Psoriasis is an abnormal skin disorder that often manifests as scaly patches that are typically red and itchy. It is considered an autoimmune disorder and it occurs more often in men than in women, according to a new study conducted by researchers at Umeå University and Karolinska Institutet.
Published in the American Journal of Clinical Dermatology, Swedish researchers studied 5,438 men and women with psoriasis who were native to Sweden and learned that women had a statistically lower incidence of severe psoriasis than men. This is surprising, considering that autoimmune disorders tend to favor females more than males. Other autoimmune disorders such as systemic lupus erythematosus (SLE), multiple sclerosis (MS), and rheumatoid arthritis (RA) are all more prevalent in women than they are in men.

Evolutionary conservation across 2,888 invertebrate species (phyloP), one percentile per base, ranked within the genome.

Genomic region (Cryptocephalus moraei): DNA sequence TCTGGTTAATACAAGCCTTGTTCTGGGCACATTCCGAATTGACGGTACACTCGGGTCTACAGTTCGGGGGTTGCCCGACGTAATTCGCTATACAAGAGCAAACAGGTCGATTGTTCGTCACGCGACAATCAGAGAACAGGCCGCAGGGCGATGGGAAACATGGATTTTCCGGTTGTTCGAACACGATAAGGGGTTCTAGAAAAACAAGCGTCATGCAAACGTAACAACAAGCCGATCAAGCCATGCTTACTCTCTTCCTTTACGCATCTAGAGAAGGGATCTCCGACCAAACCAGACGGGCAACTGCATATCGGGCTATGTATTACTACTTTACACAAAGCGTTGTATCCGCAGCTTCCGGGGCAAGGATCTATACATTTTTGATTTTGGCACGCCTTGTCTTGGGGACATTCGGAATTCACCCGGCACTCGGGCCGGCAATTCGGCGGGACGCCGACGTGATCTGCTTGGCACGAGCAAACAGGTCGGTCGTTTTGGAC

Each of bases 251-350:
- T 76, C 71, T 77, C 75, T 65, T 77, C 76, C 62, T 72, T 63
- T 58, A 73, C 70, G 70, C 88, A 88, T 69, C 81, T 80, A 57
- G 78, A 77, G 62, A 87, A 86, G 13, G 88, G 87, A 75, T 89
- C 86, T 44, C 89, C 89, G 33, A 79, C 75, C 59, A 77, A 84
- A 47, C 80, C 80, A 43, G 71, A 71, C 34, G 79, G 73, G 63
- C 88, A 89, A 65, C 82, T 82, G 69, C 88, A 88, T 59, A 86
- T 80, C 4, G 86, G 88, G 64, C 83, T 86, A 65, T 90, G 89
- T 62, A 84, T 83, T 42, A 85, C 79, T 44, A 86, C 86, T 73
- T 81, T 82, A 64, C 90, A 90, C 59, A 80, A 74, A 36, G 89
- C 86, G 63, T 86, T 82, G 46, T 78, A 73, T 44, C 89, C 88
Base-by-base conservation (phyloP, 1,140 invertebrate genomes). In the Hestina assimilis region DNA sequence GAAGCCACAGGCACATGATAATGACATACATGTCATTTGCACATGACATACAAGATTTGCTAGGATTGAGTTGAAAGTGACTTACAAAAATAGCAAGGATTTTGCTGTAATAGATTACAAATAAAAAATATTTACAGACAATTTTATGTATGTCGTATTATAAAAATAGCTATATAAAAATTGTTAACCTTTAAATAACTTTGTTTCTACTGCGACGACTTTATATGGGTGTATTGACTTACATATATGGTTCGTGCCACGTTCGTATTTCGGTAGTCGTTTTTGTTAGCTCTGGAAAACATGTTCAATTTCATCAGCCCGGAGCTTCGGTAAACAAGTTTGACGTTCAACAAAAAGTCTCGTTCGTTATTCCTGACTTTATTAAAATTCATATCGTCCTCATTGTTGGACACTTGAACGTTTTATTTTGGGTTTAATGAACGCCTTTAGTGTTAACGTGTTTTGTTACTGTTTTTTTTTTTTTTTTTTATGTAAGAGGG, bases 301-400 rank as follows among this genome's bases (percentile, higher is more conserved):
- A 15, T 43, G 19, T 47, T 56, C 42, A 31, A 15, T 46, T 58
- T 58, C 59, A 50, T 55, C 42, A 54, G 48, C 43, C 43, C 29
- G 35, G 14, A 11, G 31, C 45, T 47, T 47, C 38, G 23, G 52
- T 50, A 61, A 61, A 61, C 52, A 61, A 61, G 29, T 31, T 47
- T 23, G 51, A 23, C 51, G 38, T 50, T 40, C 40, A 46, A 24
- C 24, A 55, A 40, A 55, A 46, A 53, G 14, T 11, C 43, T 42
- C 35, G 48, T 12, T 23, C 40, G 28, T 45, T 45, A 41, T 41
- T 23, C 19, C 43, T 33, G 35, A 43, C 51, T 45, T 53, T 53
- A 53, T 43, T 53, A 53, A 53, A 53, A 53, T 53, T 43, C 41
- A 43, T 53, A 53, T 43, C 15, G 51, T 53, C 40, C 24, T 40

“Our results tell us that the well-established gender differences in the utilization of psoriasis care can at least partially be explained by a higher prevalence of more severe disease in men,” says Marcus Schmitt-Egenolf, who is a researcher at the Department of Public Health and Clinical Medicine at Umeå University and senior author of the study.
This conclusion was made using PsoReg: a detailed disease measurement data resource of all patients measured with the standard Psoriasis Area Severity Index (PASI). The analysis found that women had significantly (P<0.001) lower median PASI values when compared to men (5.4 for women/7.3 for men). The findings of severe psoriasis in men were consistent across all ages and in all areas of the body, with the exception of the head.